Can Silat be taught as a lifestyle?

Discussion in 'Silat' started by HammockRider, Dec 21, 2011.

  1. HammockRider

    HammockRider Valued Member

    Hello Everyone,

    I know several people who have taken up something like karate to lose weight, improve focus etc. The internet is full of these kinds of stories. As a matter of fact I've heard some inspiring stories of transformation from people practicing all kinds of MA. But I haven't heard much about this in regards to Silat.

    So what do you think? Can you do the same with Silat? Can it be taught as a lifestyle?

    Sorry if I'm asking a question with an obvious answer. I don't know much about Silat it's philiosophy or if it even has an over riding one. I'm just kind of "thinking out loud". Thanks for putting up with me.;)
     
  2. Ular Sawa

    Ular Sawa Valued Member

    I'm not entirely sure what you mean by lifestyle. That being said, Silat can be practiced for focus, health, self defense, or whatever you want. I absolutely think it can be that sort of practice. Someone, on here I think, once said "you don't choose Silat, Silat chooses you". Keeping in mind that Silat is a very generic term not unlike Karate and that there are many Silat systems.


    I had more in mind but keep getting interrupted here & gotta run. Sorry.
     
  3. Rebo Paing

    Rebo Paing Pigs and fishes ...

    From a less popular but still traditional (and older) perspective according to Javanese tradition ... your silat is how you live your life. Your silat is the sum total of the way you live body, mind, and soul.
    On top of that you can add some pencak (fighting skills) into the mix.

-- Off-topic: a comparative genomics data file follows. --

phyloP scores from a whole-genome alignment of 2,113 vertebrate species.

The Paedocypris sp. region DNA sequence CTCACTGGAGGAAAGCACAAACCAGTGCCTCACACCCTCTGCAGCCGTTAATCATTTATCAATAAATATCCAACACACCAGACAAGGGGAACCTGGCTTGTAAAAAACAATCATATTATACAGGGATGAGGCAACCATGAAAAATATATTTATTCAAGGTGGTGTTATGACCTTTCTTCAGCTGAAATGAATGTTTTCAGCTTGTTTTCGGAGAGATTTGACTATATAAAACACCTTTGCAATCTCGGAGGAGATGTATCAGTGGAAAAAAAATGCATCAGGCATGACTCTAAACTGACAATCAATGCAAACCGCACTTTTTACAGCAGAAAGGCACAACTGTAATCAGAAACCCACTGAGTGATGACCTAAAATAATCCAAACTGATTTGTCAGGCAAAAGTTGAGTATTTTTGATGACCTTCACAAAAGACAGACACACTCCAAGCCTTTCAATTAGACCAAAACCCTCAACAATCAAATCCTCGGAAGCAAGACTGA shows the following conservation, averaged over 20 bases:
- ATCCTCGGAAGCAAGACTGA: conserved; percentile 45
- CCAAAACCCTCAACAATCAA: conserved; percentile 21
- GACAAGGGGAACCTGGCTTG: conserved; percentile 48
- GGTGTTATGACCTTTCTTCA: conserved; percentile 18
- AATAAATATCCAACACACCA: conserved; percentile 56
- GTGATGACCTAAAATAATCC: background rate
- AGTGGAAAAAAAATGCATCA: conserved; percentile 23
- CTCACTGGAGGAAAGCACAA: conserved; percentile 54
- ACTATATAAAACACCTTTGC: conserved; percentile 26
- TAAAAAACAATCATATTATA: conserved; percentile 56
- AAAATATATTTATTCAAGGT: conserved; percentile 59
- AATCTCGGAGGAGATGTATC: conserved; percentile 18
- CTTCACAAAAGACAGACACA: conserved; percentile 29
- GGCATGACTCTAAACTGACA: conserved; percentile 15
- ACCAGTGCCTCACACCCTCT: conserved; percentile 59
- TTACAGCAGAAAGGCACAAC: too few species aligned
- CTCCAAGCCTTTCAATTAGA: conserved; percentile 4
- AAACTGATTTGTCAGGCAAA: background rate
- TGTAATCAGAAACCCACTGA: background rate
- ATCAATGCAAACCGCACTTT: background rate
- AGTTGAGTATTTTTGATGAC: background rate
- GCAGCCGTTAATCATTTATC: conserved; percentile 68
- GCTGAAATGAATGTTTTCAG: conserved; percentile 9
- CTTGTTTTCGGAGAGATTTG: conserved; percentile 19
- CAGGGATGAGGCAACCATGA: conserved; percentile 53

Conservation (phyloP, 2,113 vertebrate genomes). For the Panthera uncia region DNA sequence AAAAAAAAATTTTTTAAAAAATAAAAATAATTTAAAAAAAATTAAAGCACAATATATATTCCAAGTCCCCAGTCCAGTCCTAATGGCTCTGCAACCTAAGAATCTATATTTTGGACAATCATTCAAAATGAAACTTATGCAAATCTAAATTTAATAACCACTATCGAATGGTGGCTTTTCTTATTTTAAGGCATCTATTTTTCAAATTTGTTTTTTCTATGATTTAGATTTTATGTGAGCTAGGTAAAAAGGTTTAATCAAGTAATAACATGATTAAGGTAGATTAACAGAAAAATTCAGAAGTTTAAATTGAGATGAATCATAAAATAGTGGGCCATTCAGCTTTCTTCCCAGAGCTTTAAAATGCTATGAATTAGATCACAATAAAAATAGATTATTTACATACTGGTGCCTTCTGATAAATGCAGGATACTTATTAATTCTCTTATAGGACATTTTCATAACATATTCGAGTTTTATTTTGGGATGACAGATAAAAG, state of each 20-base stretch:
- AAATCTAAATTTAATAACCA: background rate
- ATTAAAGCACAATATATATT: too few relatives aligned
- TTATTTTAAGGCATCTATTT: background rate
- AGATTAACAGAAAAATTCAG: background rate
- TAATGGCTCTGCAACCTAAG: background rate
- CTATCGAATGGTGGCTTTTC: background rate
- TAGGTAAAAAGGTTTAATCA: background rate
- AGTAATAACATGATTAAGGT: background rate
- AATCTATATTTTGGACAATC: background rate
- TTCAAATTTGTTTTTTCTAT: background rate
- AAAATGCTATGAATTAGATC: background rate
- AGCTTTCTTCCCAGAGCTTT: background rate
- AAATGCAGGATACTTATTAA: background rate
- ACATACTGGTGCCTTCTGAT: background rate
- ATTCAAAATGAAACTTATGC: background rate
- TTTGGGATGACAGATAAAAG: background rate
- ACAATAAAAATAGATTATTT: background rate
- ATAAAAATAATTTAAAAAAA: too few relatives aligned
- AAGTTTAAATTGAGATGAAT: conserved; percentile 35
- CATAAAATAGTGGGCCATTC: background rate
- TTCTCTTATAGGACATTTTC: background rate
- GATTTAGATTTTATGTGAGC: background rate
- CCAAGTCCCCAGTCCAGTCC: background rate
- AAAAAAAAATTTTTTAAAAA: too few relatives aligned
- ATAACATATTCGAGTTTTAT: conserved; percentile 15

Many silat systems offer to supply the whole package ... however, realistically we all develop eventually along a path that is uniquely ours ... even if your fighting style might come from Cimande, Sliwa, Patkwa or a plethora of other 'styles'.
     
    Last edited: Dec 23, 2011
  4. slipthejab

    slipthejab Hark, a vagrant! Supporter

    any time anyone brings the word lifestyle into a conversation on martial arts I cringe.

    Inevitably... it leads to:

    Does this MA make my butt look big?
    Does this MA match the sofa and the wallpaper?
    Can I download an app for this MA that will run on my iPad?

    :p
     
  5. melbgoju

    melbgoju Valued Member

    If you do shotokan or taekwondo then yes, there are many, many apps (I just got an iPad, and yes, I have been looking for MA apps -I'm a bit sad like that)!
     
  6. Ular Sawa

    Ular Sawa Valued Member

    Not a chance......at least in my case.

    LOL.
     
  7. Ben Gash CLF

    Ben Gash CLF Valued Member

    LOL, there's actually a really good CLF app.
     
  8. HammockRider

    HammockRider Valued Member

    That's pretty funny. Personally I'm looking for an MA that will let me accentuate my Eddie bauer/ LL Bean wardrobe. :p I guess what I meant is "Can it be part of a healthy lifestyle?" The reason I ask is that it seems that some MA are more prone toward causing chronic health problems. I'm not talking about garden variety injuries but I've read, maybe in this very forum, about people who've needed hips and knees replaced because they've practiced a certain MA. I should have probably phrased my question something like, " Will practicing silat cause any long term chronic health problems?"